The Rev. J. Campbell was followed by the Rev. A.W. King who became the first Vicar of Glen Innes to be made a Canon of St. Peter’s Cathedral Armidale, holding office from 1889 until 1898.  After the Rev. A W. King, the Rev. F. T. Reynolds served the Parish until 1903.  During his time as Vicar of Glen Innes the Rt. Rev. Arthur Vincent Green, Bishop of Armidale, founded St. John’s College, Armidale for the training of the clergy while the Bishop’s sister founded the New England Girl’s School, Armidale. The Diocese of Grafton and Armidale then embraced the north coast from Tweed Heads to Port Macquarie and as far to the west as Walgett and Mungindi to Tenterfield.

Glen Innes in 1903 welcomed yet another Johnson the Rev. A. W. Johnson. He served the Parish until 1910. Later he became the Archdeacon of Armidale and also the Vicar General of the Diocese. During his years of ministry he saw Glen Innes grow to a town of 3,500 people. He organised more constant services throughout the Parish because the population was now large enough to attend regular services. Dundee, Linwood, Matheson, Glencoe, Graham’s Valley, Yarrow Creek and Red Range were part of the Parish.

He was followed in 1910 by Canon W. H. Kemmis.  During his ministry a building fund was established and the Church was greatly enlarged by adding the present east portion. Until 1915 the church building had remained in its original state. The new work blended beautifully with the old.

The design for the extension of Holy Trinity was prepared by  F. J. Madigan(Architect) and the tender price was  £3 500.  It was to be built in the shape of the Cross.  On completion, the extension the Church was dedicated by the Rt. Rev. Cooper, Bishop of Grafton and Armidale.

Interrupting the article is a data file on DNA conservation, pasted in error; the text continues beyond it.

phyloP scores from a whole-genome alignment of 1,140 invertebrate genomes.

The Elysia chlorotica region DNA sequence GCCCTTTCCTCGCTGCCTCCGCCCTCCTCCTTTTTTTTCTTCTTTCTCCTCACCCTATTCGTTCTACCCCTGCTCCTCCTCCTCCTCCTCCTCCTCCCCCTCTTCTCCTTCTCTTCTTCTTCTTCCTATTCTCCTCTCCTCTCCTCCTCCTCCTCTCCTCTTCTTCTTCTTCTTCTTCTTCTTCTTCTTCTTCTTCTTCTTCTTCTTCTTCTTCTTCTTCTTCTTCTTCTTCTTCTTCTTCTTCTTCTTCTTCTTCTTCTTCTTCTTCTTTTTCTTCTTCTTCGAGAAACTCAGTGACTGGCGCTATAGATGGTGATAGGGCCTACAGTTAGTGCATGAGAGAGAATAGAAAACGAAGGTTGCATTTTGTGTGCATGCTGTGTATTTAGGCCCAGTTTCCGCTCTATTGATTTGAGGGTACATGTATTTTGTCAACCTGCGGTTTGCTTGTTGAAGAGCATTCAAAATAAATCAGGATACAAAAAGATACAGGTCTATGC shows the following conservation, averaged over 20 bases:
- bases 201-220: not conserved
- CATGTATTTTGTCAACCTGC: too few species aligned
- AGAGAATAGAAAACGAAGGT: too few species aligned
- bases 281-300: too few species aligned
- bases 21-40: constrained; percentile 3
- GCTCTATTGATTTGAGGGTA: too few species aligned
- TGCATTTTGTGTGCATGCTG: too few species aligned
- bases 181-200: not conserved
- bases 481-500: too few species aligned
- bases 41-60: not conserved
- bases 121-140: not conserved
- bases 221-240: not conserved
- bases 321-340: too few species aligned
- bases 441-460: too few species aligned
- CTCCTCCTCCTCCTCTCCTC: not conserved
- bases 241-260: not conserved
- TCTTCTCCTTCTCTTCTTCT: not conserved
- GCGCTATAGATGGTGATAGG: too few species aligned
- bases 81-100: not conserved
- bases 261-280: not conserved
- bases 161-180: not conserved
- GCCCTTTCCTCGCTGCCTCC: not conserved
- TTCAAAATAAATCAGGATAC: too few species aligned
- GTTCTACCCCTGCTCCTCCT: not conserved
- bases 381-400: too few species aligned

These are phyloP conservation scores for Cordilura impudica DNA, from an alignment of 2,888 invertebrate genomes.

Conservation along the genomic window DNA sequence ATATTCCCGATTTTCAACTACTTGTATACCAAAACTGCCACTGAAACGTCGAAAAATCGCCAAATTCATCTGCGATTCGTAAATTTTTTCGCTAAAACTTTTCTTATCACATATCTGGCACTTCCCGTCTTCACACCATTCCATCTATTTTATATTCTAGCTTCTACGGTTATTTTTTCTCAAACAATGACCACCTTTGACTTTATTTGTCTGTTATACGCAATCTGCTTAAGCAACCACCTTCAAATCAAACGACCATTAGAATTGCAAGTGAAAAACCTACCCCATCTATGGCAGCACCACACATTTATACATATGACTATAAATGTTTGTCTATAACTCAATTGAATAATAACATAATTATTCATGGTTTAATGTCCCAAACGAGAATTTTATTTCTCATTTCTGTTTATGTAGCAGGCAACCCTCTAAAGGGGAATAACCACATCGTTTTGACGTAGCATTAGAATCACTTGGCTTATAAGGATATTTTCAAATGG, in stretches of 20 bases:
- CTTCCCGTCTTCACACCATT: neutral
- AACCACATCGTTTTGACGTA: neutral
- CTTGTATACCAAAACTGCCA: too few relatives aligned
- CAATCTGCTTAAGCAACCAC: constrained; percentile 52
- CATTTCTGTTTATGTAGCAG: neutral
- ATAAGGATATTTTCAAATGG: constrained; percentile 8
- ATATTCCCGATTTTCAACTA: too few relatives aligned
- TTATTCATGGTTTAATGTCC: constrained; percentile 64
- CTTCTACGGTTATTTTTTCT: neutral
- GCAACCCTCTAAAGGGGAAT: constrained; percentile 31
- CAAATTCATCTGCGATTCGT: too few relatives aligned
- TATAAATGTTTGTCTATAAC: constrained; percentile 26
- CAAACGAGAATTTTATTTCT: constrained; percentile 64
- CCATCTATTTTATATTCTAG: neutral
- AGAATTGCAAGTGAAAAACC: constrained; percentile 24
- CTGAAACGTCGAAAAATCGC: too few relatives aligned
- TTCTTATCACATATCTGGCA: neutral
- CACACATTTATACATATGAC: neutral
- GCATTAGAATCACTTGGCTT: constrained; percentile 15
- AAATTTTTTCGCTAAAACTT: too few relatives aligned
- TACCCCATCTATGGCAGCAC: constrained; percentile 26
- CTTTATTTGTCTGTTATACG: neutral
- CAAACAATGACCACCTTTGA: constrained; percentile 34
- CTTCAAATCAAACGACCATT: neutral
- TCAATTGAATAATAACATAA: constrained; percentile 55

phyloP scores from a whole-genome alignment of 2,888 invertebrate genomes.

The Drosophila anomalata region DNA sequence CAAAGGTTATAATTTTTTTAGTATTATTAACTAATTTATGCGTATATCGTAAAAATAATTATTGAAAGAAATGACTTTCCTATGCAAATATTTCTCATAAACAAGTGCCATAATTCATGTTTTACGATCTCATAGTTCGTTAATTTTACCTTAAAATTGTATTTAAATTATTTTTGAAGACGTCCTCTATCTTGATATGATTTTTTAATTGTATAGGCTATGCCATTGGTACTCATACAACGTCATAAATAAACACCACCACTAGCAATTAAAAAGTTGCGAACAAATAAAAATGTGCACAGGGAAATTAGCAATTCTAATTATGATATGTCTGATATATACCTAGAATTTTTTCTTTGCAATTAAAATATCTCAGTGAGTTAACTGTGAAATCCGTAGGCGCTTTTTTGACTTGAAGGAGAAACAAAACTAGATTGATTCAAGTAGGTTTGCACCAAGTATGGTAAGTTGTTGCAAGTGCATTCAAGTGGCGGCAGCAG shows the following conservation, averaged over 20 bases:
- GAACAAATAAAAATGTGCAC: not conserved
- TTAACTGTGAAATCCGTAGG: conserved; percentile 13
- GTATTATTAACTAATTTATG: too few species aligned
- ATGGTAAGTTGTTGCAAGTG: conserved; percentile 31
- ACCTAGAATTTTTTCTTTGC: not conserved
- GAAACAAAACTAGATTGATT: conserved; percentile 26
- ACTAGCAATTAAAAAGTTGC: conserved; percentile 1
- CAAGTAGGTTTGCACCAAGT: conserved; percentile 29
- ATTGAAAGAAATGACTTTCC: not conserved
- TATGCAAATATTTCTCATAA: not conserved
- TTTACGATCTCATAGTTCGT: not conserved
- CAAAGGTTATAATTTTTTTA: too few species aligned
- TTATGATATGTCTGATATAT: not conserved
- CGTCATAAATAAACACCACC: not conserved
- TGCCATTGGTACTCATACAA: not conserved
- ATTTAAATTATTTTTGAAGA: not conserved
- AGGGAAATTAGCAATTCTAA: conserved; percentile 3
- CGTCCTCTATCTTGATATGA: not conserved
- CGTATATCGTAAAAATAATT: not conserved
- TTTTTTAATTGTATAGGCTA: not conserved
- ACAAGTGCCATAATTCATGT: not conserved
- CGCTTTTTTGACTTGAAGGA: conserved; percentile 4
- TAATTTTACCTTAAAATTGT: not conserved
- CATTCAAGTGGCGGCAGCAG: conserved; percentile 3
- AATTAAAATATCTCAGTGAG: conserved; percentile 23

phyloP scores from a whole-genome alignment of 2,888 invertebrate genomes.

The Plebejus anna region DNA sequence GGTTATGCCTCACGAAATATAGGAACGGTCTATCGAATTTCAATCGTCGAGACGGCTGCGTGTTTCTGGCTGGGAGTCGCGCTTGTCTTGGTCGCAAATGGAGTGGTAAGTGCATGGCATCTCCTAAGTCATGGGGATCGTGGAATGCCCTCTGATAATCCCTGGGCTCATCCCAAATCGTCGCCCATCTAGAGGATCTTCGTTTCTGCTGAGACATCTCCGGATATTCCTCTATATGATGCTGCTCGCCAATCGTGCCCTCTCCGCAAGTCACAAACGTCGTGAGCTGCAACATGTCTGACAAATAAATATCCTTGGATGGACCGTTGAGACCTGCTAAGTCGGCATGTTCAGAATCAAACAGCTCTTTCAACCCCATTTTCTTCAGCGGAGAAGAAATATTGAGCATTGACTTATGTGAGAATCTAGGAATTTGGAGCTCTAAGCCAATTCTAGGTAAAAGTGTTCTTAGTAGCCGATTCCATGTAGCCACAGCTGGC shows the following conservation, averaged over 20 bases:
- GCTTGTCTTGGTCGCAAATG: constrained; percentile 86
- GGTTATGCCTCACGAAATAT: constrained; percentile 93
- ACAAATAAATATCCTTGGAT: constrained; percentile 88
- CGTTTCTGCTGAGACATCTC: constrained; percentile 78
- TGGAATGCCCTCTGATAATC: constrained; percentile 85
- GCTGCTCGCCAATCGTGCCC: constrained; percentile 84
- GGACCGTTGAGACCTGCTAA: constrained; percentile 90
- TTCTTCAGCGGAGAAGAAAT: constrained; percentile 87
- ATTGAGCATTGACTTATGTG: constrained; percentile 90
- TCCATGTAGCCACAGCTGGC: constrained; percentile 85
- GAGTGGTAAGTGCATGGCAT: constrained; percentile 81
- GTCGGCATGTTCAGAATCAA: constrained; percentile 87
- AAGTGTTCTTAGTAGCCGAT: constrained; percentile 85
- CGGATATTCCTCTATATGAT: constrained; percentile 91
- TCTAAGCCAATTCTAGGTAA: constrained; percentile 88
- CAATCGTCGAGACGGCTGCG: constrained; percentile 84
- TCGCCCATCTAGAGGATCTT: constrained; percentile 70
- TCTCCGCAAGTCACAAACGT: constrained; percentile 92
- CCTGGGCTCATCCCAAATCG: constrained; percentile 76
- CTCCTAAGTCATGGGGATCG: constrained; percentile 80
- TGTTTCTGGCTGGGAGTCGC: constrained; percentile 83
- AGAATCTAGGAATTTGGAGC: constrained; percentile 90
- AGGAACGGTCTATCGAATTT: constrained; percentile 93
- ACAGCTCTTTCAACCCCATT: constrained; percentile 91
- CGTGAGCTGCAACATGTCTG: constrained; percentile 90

The year 1914 was the first year of World War 1.  It was also the year when Armidale became a Diocese in its own right being separated from Grafton.  The four years 1914 –1918 were devastating for all of Australia with so much loss of young lives. The Roll of Honour situated on the northern wall of the Church identifies over 200 names.

A dramatic tale has emerged of a Church of England minister who had Glen Innes connections. The Rev. Henry Jobson, the founder minister of Deepwater /Emmaville, in his later ministry took up the Parish of Warialda.  His children and grand children all attended Holy Trinity as do his descendants in 2008. Neil Shannon’s great grandfather was the Rev. Henry Jobson.

He was a highly respected clergyman. Whilst in charge of the Warialda Parish severe flooding occurred in 1917.  At night the Rev. H. Jobson’s parishioners living along the creek found themselves in great danger and had to evacuate their homes. He was the first to offer assistance hurrying to help the needy to cross the flooded creek. Unfortunately he sacrificed his life performing this heroic deed